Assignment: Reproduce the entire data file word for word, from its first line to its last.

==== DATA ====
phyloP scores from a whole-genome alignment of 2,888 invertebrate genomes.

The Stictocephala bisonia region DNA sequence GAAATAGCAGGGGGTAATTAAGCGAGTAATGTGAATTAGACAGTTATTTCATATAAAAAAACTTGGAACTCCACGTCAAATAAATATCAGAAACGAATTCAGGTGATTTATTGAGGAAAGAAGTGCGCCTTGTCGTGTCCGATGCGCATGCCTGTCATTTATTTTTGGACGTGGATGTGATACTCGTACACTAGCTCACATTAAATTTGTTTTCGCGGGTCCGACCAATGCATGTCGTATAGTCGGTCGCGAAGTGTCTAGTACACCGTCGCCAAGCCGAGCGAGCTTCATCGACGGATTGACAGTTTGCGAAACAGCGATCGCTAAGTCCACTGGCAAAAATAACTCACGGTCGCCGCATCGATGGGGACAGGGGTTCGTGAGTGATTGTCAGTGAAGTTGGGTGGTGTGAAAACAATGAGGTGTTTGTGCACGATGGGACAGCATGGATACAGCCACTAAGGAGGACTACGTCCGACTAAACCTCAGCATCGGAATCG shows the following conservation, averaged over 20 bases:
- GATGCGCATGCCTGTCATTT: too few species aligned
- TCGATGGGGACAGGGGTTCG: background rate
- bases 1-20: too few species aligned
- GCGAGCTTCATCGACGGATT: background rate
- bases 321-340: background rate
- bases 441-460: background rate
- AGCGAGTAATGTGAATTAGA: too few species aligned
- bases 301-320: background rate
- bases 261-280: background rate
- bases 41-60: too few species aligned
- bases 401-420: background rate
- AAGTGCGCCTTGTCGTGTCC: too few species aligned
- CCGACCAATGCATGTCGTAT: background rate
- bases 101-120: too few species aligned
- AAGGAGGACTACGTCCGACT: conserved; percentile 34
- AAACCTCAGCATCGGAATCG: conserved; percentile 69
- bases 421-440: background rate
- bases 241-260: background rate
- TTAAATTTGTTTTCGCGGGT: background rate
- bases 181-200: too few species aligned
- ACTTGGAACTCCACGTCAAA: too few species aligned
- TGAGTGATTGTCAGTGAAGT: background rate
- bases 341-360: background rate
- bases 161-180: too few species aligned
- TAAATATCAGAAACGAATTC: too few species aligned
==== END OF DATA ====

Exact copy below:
phyloP scores from a whole-genome alignment of 2,888 invertebrate genomes.

The Stictocephala bisonia region DNA sequence GAAATAGCAGGGGGTAATTAAGCGAGTAATGTGAATTAGACAGTTATTTCATATAAAAAAACTTGGAACTCCACGTCAAATAAATATCAGAAACGAATTCAGGTGATTTATTGAGGAAAGAAGTGCGCCTTGTCGTGTCCGATGCGCATGCCTGTCATTTATTTTTGGACGTGGATGTGATACTCGTACACTAGCTCACATTAAATTTGTTTTCGCGGGTCCGACCAATGCATGTCGTATAGTCGGTCGCGAAGTGTCTAGTACACCGTCGCCAAGCCGAGCGAGCTTCATCGACGGATTGACAGTTTGCGAAACAGCGATCGCTAAGTCCACTGGCAAAAATAACTCACGGTCGCCGCATCGATGGGGACAGGGGTTCGTGAGTGATTGTCAGTGAAGTTGGGTGGTGTGAAAACAATGAGGTGTTTGTGCACGATGGGACAGCATGGATACAGCCACTAAGGAGGACTACGTCCGACTAAACCTCAGCATCGGAATCG shows the following conservation, averaged over 20 bases:
- GATGCGCATGCCTGTCATTT: too few species aligned
- TCGATGGGGACAGGGGTTCG: background rate
- bases 1-20: too few species aligned
- GCGAGCTTCATCGACGGATT: background rate
- bases 321-340: background rate
- bases 441-460: background rate
- AGCGAGTAATGTGAATTAGA: too few species aligned
- bases 301-320: background rate
- bases 261-280: background rate
- bases 41-60: too few species aligned
- bases 401-420: background rate
- AAGTGCGCCTTGTCGTGTCC: too few species aligned
- CCGACCAATGCATGTCGTAT: background rate
- bases 101-120: too few species aligned
- AAGGAGGACTACGTCCGACT: conserved; percentile 34
- AAACCTCAGCATCGGAATCG: conserved; percentile 69
- bases 421-440: background rate
- bases 241-260: background rate
- TTAAATTTGTTTTCGCGGGT: background rate
- bases 181-200: too few species aligned
- ACTTGGAACTCCACGTCAAA: too few species aligned
- TGAGTGATTGTCAGTGAAGT: background rate
- bases 341-360: background rate
- bases 161-180: too few species aligned
- TAAATATCAGAAACGAATTC: too few species aligned